A Few Words on … Roger Ebert, Beer and Not Taking Things for Granted

from Esquire.com

Roger Ebert photo published in 2010. Via Esquire.com

We hear it all the time.

“Live life to the fullest.”

“Live every day like it’s your last.”

YOLO.”

I’m kidding with that last one.

But seriously, folks, when we lose someone near and dear to us, it’s common to become introspective. To think about all the things you’ve never done. All the things you’re yet to do.

While I never met the man, Roger Ebert was something of a writing idol to me. I knew him first as co-host of “At the Movies” but I fell in love with his work when I became passionate about writing. His weekly reviews were brilliant contortions of wit and prose, identifying the popcorn highs of transcendent movies and unnecessary lows of slop on screen.

I promise I’ll get to what this has to do with beer.

It wasn’t until Ebert was diagnosed with cancer that I really started paying attention and reading what he had to say. And it wasn’t until this amazing profile by Chris Jones that I realized what an incredible man he was, in spite of the tribulations laid out for him in his final years:

Roger Ebert can’t remember the last thing he ate. He can’t remember the last thing he drank, either, or the last thing he said. Of course, those things existed; those lasts happened. They just didn’t happen with enough warning for him to have bothered committing them to memory—it wasn’t as though he sat down, knowingly, to his last supper or last cup of coffee or to whisper a last word into Chaz’s ear. The doctors told him they were going to give him back his ability to eat, drink, and talk. But the doctors were wrong, weren’t they? On some morning or afternoon or evening, sometime in 2006, Ebert took his last bite and sip, and he spoke his last word.

Can you remember your last beer? I’m sure you can. But if there were to be no more, how desperate would you be to cling onto that fleeting memory? For people who focus so much on whether a hop tastes like mango or peach or onion, what would we do if that weren’t an option any more?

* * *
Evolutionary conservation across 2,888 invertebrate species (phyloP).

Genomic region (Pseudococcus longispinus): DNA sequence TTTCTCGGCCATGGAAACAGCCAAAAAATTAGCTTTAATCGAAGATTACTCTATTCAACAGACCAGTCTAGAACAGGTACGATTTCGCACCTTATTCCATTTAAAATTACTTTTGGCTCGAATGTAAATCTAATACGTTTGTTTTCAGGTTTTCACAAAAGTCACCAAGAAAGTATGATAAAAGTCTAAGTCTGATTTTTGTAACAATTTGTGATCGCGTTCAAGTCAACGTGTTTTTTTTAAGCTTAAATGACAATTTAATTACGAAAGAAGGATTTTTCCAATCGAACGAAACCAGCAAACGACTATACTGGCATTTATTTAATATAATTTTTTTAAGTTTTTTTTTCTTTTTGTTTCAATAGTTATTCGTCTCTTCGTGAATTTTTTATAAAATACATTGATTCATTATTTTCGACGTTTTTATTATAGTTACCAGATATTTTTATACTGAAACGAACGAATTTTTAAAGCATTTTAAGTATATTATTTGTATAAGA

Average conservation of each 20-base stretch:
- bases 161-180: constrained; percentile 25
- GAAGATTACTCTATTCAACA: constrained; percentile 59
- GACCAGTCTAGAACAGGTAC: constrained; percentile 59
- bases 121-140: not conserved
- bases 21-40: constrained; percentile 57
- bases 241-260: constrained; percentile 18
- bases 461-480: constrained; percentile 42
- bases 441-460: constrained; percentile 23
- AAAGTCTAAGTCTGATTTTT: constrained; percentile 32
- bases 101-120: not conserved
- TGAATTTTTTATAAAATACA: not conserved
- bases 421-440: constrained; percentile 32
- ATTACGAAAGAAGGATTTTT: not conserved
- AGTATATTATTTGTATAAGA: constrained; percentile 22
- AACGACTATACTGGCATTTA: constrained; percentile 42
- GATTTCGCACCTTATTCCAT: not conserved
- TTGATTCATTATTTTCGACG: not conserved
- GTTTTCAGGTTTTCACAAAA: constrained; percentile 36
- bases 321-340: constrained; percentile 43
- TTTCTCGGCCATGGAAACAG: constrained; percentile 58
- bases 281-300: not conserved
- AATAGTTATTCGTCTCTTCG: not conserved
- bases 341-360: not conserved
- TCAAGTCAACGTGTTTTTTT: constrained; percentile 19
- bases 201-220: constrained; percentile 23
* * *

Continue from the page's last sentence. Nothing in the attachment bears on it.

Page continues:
Perhaps this is timed well with last week’s “Session,” where writers offered up their interpretation of what “finding beer balance” meant to them, many offering a look into interests outside of beer.

Today I am thankful that I get to drink beer whenever I please. I am thankful that flavors can cascade across my taste buds. And I am hopelessly grateful I found something that provides such sensory-induced wonder.

Even if it might taste like mango or peach or onion.

So in spite of really not knowing much of Roger Ebert aside from his appreciation for cinema, I hope that like me, you’ll give pause and live life to the fullest as much as you can. Drink every beer like it’s your last.

Let the flavors be more intense and the aromas be more pungent. That’s something we should all give a thumbs up about.

+Bryan Roth
“Don’t drink to get drunk. Drink to enjoy life.” — Jack Kerouac

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4 thoughts on “A Few Words on … Roger Ebert, Beer and Not Taking Things for Granted

  1. I really, really, REALLY enjoyed this post. I try to keep that kind of perspective in my daily life, but like anyone else it’s very easy to lose. Thanks for slapping me in the face with it first thing this morning!

    • Thanks for the kind words.

      I went back to read that profile when I found out about Ebert’s death. It reminded me a lot of another piece from Esquire, a year earlier: http://www.esquire.com/features/chrons-disease-diet-0909

      In both cases, men were left without the basic function of being able to eat, something I can simply never imagine. It seems horrific to me, like some kind of torture.

      I would never wish that on anyone. After I wrote this post, I poured the biggest IPA I had in my house and sat at my kitchen table just smelling it. It was a simple moment, but I felt lucky for it.

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